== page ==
The 6th edition of the Long Night of the Churches will be held on Friday, June 4, 2021 with the hope that we can return to live this day together in presence, within our wonderful places of worship.
In recent months, we have been thinking a great deal about how to take forward our common project, and what we have been through and are still going through is a difficult and still to be interpreted period. Covid has overwhelmed us, upset us, giving us the image of a convulsive, disorderly, mobile, complex, varied and unpredictable society. At the same time, a social and economic crisis of immense proportions has been suddenly generated, producing an immediate and catastrophic impact on the community and which will drag on its effects for a long time to come.
All the contradictions of modern society have thus emerged. The fragility of the world’s systems in the face of the pandemic has highlighted all the inconsistencies of an economy based on market freedom, which divides, which favours personal interests, momentary needs, limitless consumption. But it is evident that the “market” alone does not solve everything.
It has also highlighted the ruthlessness of a radical, indifferent individualism, which deceives us into believing that everything consists in giving vent to one’s ambitions without limitations, and in which only the interests of individuals matter, but instead only triggers conflicts and violence.
So how can we deal with these events, how can we react? To the deception of the “everything goes wrong” of “no one can fix things” the Cardinal Jorge Mario Bergoglio responded thus to his interlocutors: “What are you doing?” – “What do we do?”
In the summer months, after the first wave of the virus, we thought a lot about what theme the festival could be inspired by and then at the beginning of October the new Encyclical of the Holy Father “Fratelli tutti” based on fraternity and social friendship came to our aid.
He has clearly shown us the way: the “care of others”. There could be no better time to propose this meditation given what is happening in the world because of the virus and beyond.
The official theme of the sixth edition will therefore have as its keyword “FRAGILE” and the question around which we will propose a reflection will be “And I will take care of you?“.
Because it is clear, let us face it, that we have evolved in many respects, but we are illiterate in caring for and supporting the most fragile and weak in our developed societies. We have become accustomed to looking around, to passing by, to ignore situations until they touch us directly. An inclination of the human being to close himself in his own self, in his own group, in his own petty interests. We have often seen this in these months of fighting the virus, for example in images of the abandonment of elderly people to painful loneliness.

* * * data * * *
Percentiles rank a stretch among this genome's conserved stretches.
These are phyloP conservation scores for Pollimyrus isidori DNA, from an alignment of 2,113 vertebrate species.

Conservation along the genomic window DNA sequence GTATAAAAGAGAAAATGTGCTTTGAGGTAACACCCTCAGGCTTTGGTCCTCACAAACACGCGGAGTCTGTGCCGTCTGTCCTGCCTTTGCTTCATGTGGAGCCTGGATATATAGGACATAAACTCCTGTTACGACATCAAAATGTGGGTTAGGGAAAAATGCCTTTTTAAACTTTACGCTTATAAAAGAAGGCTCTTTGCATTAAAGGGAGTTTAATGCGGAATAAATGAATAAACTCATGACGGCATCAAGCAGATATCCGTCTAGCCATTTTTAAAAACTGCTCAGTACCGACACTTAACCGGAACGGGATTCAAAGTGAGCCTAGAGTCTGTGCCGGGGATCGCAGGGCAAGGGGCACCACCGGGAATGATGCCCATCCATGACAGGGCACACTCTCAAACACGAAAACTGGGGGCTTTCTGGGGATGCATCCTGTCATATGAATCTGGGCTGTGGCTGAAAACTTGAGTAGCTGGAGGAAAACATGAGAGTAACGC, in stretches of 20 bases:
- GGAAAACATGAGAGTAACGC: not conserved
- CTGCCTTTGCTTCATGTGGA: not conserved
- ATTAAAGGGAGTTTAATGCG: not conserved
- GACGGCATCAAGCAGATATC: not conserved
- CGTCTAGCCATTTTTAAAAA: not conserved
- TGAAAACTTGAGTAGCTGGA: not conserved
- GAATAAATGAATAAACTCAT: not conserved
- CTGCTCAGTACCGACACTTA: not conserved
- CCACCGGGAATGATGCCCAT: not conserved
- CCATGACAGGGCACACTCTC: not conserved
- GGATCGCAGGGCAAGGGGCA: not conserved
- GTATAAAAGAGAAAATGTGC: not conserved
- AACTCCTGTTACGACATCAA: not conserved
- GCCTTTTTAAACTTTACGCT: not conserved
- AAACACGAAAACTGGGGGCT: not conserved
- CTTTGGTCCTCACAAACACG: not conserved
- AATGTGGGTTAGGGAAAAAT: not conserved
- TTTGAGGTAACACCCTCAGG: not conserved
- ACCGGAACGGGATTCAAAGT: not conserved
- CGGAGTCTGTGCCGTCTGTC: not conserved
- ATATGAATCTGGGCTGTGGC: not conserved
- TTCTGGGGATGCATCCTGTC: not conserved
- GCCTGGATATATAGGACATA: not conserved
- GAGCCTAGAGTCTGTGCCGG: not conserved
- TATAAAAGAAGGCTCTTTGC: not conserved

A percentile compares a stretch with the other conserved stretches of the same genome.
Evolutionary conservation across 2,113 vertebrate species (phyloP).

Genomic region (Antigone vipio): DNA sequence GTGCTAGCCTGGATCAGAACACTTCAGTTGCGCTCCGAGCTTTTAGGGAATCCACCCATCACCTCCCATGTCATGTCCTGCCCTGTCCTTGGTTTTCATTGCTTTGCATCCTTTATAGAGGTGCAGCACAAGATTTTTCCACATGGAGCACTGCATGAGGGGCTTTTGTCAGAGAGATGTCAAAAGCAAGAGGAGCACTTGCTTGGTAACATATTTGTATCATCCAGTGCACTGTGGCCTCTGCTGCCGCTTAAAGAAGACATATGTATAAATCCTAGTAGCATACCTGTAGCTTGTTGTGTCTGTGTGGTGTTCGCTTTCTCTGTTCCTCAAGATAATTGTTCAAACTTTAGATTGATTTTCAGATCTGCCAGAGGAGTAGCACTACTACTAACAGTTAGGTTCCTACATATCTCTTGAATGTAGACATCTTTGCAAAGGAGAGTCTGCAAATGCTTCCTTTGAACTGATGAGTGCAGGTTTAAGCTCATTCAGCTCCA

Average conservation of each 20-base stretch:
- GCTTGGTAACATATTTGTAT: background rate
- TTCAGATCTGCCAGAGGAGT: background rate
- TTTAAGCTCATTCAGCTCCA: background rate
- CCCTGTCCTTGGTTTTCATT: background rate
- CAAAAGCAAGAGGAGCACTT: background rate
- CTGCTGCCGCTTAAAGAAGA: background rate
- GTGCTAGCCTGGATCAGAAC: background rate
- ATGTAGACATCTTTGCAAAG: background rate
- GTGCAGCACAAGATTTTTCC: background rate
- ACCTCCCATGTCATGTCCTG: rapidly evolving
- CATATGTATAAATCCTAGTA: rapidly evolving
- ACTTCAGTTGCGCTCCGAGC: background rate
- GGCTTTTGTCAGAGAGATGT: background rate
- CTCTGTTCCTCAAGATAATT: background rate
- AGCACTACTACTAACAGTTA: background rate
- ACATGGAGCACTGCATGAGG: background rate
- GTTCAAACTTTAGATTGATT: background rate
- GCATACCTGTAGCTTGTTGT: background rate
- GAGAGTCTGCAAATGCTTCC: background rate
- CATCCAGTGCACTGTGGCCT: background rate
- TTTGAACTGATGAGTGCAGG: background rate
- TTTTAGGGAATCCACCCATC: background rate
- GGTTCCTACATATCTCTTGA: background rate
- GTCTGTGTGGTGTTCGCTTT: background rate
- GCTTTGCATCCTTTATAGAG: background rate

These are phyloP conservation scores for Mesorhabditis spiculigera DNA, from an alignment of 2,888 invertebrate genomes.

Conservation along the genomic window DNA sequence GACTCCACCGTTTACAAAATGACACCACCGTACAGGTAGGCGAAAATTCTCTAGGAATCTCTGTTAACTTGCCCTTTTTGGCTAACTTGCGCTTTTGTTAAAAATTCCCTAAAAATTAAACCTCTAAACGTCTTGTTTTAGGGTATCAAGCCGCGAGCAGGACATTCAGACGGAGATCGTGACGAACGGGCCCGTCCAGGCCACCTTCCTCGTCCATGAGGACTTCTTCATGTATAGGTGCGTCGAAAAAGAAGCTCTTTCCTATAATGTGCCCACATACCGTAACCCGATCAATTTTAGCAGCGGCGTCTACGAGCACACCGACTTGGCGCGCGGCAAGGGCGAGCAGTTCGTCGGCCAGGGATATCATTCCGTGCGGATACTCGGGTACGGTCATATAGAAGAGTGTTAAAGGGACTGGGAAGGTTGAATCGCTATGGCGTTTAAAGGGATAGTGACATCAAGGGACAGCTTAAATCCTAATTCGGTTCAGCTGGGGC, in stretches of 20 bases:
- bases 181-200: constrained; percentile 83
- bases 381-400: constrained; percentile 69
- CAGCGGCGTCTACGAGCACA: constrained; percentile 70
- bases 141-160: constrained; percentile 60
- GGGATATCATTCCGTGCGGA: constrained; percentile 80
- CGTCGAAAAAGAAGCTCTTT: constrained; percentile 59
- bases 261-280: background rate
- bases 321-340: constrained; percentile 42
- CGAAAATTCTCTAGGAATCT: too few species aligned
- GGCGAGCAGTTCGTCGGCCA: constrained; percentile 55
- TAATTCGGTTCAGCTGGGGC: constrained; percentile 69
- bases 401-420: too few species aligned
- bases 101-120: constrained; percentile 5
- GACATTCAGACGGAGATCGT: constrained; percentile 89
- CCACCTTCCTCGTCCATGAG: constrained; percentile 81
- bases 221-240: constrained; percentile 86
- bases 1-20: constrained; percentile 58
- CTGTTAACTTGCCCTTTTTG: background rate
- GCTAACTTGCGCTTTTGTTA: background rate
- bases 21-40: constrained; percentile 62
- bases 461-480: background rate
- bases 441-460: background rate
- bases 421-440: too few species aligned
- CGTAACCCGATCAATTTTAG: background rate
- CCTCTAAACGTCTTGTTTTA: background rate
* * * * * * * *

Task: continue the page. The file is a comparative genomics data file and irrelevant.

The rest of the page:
If we then base the economy on the criteria of efficiency, competition and a culture of waste, it is clear that there is no place for the most fragile.
So what has Covid taught us? Surely it has allowed us to understand that we cannot be self-centered, that, as Pope Francis says “no one saves himself, that we are all in the same boat”, that the way is the encounter with the other, the building of a common path. We need a positive way out of global difficulties.
Caring for fragility means first of all caring for those who are fragile in our families, in our society. Everyone should be able to set aside something of himself, of his expectations, of his desires for omnipotence for the good of all, before the concrete gaze of the most fragile.
The Encyclical contains the parable of the Good Samaritan, which allows us to understand how the encounter with one’s neighbour is basically based on the gift of one’s time. Before that wounded man, and without knowing him, the Good Samaritan came close and considered him worthy of receiving the gift of his time.
We must rebuild a society based on men and women who take on the fragility of others and who look not only at themselves, but who raise the fallen man.